Children’s book illustration

20,000 Leagues Under the Sea

I’ve finally had chance to work more on an animal version of Jules Verne’s 20,000 Leagues Under the Sea. Captain Nemo is a Great Horned Owl, Professor Aronnax is a rabbit and his dedicated servant Conseil is a badger.

I’m also working on a picture book dummy for my children’s book illustration class. I’ve chosen the Velveteen rabbit.

I’m really enjoying children’s book illustration class and my local SCBWI chapter told me that the wonderful children’s book illustrator Jerry Pinkney will be in Seattle next week at the US Board on Books for Young People conference. He’s also going to be signing books at the Secret Garden bookstore. I’ll try to report on the conference here. The illustrators and authors are pretty incredible. There’s also a pre-conference tour that University of Washington is giving of their special collection of children’s book illustrations.

Last weekend when I was working at the wildlife rehab center, we got to see a very cute saw-whet owl. I think he had been hit by a car, but seems to be recovering well.

 

 

 

 

Wordless Picture Books

This past week, we were studying wordless picture books. Here is my discussion post answering questions such as some favorite wordless picture books and whether we thought wordless picture books could be improved with words or vice-versa, whether there were picture books with words that could published as wordless.

A prime contender for my favorite wordless picture book is Shaun Tan’s The Arrival. It tells a metaphorical story about the immigrant experience, with a poor man leaving home on a steamship in order to support his family, and finding himself in a bizarre new world. Many aspects of immigration are reflected: confusion, frustration, tedious manual labor, and the dangers of war, but also the joys of making new friends, discovering new experiences, and finding ways to support the people you love. The world of The Arrival is visually set in the early 20th century, and the art style is modeled after the sepia photographs of those periods, making the strange creatures and environments feel all the more otherworldly. The lack of words helps to make the reader’s connection with the immigrant protagonist all the more direct, as he struggles to figure out an often difficult to comprehend new environment. In Tan’s own words, “Words have a remarkable magnetic pull on our attention, and how we interpret attendant images: in their absence, an image can often have more conceptual space around it, and invite a more lingering attention from a reader who might otherwise reach for the nearest convenient caption, and let that rule their imagination.”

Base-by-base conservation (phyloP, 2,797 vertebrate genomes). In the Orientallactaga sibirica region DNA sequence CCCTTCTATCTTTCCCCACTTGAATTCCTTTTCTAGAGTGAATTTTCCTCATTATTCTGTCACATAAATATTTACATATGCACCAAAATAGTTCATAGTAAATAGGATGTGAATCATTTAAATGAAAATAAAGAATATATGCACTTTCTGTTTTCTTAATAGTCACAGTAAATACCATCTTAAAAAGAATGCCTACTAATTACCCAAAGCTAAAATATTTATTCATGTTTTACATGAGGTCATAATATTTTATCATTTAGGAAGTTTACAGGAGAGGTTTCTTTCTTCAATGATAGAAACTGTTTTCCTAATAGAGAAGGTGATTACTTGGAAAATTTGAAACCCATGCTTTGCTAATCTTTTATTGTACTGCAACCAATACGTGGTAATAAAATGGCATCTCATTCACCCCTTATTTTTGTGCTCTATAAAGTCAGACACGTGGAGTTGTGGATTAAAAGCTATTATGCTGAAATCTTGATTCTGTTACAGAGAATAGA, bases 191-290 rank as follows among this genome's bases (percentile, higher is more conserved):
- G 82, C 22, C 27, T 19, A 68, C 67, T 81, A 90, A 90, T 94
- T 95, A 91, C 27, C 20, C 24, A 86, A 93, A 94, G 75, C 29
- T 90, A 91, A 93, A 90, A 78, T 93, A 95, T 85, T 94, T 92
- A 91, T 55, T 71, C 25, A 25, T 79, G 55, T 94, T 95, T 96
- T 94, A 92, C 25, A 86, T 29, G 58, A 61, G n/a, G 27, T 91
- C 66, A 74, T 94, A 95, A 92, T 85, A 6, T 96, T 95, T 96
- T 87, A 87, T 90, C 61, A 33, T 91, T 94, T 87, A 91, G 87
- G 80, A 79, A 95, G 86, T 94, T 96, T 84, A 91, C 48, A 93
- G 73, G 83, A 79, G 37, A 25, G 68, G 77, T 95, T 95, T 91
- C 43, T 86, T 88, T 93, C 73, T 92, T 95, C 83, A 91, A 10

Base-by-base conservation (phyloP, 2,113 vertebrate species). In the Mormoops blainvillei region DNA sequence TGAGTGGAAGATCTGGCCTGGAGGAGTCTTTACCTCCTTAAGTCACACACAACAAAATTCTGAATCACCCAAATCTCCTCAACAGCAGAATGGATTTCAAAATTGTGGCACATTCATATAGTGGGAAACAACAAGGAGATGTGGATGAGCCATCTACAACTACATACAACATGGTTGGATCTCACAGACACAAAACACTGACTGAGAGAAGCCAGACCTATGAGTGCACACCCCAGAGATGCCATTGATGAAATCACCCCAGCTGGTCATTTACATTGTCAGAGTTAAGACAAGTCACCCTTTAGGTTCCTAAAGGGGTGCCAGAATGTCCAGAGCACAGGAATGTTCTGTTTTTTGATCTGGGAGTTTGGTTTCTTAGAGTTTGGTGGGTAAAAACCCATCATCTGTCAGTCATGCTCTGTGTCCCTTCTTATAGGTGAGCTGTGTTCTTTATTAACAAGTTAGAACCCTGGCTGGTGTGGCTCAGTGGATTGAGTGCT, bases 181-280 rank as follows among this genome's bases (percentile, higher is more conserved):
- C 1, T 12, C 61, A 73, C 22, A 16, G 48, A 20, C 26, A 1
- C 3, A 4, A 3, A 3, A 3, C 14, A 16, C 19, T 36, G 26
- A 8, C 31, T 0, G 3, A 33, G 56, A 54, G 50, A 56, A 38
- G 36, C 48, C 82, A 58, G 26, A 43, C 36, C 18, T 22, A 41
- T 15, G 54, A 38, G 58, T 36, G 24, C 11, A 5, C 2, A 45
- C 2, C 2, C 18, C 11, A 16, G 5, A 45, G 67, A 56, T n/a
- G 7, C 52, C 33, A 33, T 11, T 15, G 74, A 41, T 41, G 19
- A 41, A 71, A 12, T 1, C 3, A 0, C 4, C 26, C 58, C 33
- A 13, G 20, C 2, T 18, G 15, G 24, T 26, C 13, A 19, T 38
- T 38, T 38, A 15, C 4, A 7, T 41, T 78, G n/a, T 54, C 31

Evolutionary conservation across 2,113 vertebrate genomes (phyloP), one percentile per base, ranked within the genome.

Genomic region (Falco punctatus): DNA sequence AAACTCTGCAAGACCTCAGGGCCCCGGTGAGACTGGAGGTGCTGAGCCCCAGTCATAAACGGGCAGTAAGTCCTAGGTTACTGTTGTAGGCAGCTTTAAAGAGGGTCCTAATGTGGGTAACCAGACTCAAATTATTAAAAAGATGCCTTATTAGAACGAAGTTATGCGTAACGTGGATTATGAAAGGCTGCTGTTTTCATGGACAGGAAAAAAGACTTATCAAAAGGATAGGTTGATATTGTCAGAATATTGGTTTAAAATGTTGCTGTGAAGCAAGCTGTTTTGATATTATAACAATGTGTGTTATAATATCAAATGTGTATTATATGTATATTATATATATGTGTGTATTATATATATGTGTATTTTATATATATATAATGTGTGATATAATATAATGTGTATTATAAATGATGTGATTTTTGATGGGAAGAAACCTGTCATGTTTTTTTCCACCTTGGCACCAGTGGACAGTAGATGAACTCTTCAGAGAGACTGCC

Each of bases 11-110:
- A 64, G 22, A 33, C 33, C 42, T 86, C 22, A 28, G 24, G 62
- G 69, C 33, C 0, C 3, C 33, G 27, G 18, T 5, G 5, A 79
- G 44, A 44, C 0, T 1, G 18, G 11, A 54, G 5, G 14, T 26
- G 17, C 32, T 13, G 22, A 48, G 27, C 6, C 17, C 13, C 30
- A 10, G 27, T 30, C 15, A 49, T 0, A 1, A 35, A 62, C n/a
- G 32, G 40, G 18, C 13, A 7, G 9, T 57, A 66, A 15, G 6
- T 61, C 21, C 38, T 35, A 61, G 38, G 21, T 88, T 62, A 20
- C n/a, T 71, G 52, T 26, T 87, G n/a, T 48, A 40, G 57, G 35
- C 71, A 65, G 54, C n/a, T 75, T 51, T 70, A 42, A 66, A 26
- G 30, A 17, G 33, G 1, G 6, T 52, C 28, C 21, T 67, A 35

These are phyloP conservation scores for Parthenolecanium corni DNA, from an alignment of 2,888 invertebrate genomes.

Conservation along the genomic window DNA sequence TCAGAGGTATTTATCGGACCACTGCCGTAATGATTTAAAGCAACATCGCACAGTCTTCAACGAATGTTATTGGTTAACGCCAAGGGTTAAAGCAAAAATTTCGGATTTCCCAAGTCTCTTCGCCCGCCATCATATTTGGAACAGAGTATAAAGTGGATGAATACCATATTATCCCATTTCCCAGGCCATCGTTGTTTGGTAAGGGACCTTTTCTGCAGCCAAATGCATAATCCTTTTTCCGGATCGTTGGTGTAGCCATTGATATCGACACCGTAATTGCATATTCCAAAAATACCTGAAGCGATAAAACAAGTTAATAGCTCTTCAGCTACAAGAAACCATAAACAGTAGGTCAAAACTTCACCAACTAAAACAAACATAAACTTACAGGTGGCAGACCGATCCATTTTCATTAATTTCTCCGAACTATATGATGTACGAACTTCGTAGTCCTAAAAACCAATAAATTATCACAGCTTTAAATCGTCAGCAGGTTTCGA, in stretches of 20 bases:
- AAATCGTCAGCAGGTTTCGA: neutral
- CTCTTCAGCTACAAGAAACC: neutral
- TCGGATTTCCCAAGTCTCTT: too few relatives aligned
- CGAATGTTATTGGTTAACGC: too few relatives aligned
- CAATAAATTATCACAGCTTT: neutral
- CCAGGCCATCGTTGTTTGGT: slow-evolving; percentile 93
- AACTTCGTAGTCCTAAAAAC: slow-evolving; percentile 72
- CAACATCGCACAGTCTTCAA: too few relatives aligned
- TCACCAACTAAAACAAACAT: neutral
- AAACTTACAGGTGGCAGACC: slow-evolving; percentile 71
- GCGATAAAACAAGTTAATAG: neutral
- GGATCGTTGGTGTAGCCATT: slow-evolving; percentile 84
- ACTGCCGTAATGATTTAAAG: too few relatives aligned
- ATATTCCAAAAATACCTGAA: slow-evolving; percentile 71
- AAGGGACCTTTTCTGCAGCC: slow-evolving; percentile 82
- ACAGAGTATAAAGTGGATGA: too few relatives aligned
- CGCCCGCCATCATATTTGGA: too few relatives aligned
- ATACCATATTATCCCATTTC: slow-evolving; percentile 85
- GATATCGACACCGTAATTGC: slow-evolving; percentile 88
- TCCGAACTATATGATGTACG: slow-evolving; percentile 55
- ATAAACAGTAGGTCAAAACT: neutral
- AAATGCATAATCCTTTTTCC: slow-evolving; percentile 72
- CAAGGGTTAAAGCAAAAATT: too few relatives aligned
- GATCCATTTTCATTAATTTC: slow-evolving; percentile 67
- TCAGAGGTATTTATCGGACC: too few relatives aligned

arrival-1

arrival-2

A wordless picture book that I haven’t read in its entirety, but is pretty good from what I’ve seen, is Journey by Aaron Becker. I like it because of its sense of wonder, and its simple, positive message about creative works can break boundaries and reach out to other people. The lack of words in this book, again, helps to place the reader in the protagonist’s place, as they discover the possibilities of their creativity over the story’s course.

journey-2

I kind of can’t name any wordless books that I think would be improved by words. Wordless picture books have their own strengths as a format; they have a certain element of discovery to them, as the reader pieces together events without the aid of a narrative text. There are some books could be adapted pretty simply, if not necessarily improved, into effective wordless books. Maurice Sendak’s Where the Wild Things Are comes to mind, as do some of Beatrix Potter’s works.

I’m starting my picture book dummy based on the story of The Velveteen Rabbit. I could tell the gist of the plot of the story without words, but I feel like some nuances, such as the point the Skin Horse makes about toys becoming real, would be at least partially lost.

Storyboard a Classic – Adventures in Children’s Book Illustration

Here’s last week’s assignment for Children’s Book Illustration I. It was pretty fun.

It had to be very short, so I chose the Aesop’s Fable The Fox and the Crow. I added color to a few of the storyboards to suggest colors.

 

 

 

 

p.s. Here’s Jay Jay, a rescue bird where I work in Snohomish. Handsome bird.

Sequential Art – Why Did the Chicken Cross the Road?

I just had my first week of Children’s Book Illustration 1 at RMCAD and the first assignment was to develop a few several concept sketch comics in 3 panels on the theme of: Why Did the Chicken Cross the Road?